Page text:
/ The Los Angeles Guide
Los Angeles — By Joannaline C. Young on January 28, 2010 at 2:54 pm
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A Wonderland of Peace at the Huntington

The Huntington Entrance

Ever wish you could escape out of your busy reality and into a wonderland you often only see in films?  Well imagine yourself amidst acres of roses having a quaint lunch with tea.  Or being able to enjoy the setting of a Chinese garden, then walking just a few steps away into an Australian habitat.  This is why my favorite place to go to for a quick getaway is The Huntington.  This peaceful creation of nature and man is set like a low key Disneyland for all ages.  There are endless amounts of activities and places to see that every time you go, you will see something new.  The beauty of the Huntington Botanical Gardens has attracted many as the site for their weddings and other special events.  In fact, amateur and professional artists go to the gardens for photography, painting, and filming.


Japanese Garden entrance

The New Chinese Garden

My favorite attractions at The Huntington are the gardens. My first choice would be the Japanese garden because of the calmness that will overwhelm you. Before you enter, there are rock/sand gardens with simple designs to express the flowing of a river. Then you will go down a flight of wooden stairs and be amazed at the garden below.  First you will notice a large curved bridge above a koi pond at the center of the garden.  Then there is a little house on the top of a hill whose rooms are open for viewing.  Here, you can see how the Japanese lived in the 19th century with the table settings and decorations.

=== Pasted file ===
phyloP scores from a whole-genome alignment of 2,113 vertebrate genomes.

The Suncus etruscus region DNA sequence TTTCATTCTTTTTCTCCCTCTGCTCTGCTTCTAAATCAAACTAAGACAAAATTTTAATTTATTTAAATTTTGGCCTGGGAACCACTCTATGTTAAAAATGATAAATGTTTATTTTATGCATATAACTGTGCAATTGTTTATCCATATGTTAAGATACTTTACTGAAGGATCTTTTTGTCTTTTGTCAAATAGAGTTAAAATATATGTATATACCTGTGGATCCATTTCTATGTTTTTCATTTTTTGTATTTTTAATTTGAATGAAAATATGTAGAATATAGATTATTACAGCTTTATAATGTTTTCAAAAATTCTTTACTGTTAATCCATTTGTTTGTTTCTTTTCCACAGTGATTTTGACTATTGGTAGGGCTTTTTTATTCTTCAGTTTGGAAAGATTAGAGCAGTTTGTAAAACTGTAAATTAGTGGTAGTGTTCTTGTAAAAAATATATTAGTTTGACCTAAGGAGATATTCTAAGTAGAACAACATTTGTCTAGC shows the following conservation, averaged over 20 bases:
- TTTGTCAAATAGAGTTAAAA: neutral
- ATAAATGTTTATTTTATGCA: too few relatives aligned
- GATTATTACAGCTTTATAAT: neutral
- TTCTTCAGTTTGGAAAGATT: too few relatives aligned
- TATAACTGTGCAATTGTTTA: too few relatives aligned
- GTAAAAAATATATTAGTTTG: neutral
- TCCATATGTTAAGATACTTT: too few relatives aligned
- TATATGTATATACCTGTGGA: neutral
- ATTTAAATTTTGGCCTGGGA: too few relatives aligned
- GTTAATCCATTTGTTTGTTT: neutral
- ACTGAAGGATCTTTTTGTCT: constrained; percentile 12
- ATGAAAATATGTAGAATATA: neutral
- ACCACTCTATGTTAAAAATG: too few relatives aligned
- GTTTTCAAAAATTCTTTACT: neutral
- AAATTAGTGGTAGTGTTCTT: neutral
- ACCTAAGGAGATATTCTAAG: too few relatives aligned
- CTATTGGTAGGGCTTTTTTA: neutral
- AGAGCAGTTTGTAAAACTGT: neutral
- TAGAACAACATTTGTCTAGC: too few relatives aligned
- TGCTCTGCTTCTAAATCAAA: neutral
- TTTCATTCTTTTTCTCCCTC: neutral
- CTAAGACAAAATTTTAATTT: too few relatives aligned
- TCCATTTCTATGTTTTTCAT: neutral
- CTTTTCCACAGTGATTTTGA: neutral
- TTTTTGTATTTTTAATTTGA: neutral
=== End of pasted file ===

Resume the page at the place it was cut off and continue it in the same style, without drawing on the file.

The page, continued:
Another favorite area of The Huntington is the rose garden.  The rose garden has many different types of flowers, combining into one sweet aroma when you get there. This is a perfect spot for wedding photos because of the white canopies and garden benches.

The Huntington has also recently added the Chinese garden where there is also a small building where you can eat. A little café-like house sells dumplings and other small items that you can enjoy out on the patio by the large pond.  To attend, you must book reservations online or call at least 2 weeks in advance. Here you can enjoy a delicious buffet lunch. Treats include finger sandwiches, imported cheeses, fruits, salads, and “specialty petite desserts”. This is another perfect spot to relax with your family or friends.

Other gardens are the Australian, camellia, children’s, desert, herb, jungle, palm, Shakespeare, and subtropical.  There are also lily ponds and an indoor Conservatory, the latter featuring tropical plants such as colorful orchids.

The Rose Garden


Henry Edwards Huntington began The Huntington Collections in 1919. Henry E. Huntington expanded the area’s electric railway lines-which still can be seen today in front of the Santa Anita Mall. This caused the region’s population to triple between 1900 and 1910. His wealth in the railroad, utilities, and real estate industries enabled him to pursue his interests in books, art, and the gardens. “These three distinct facets of the Huntington are linked by a devotion to research, education, and beauty”. After retiring from the railroad business, he dedicated his time to his rare library and beautiful gardens that included taking care of collections and landscaping. In 1919, Henry E. Huntington married an art collector which later influenced the resulting exhibitions.  He then decided to transfer his property to a nonprofit so that the public can view the collections for all of us to enjoy.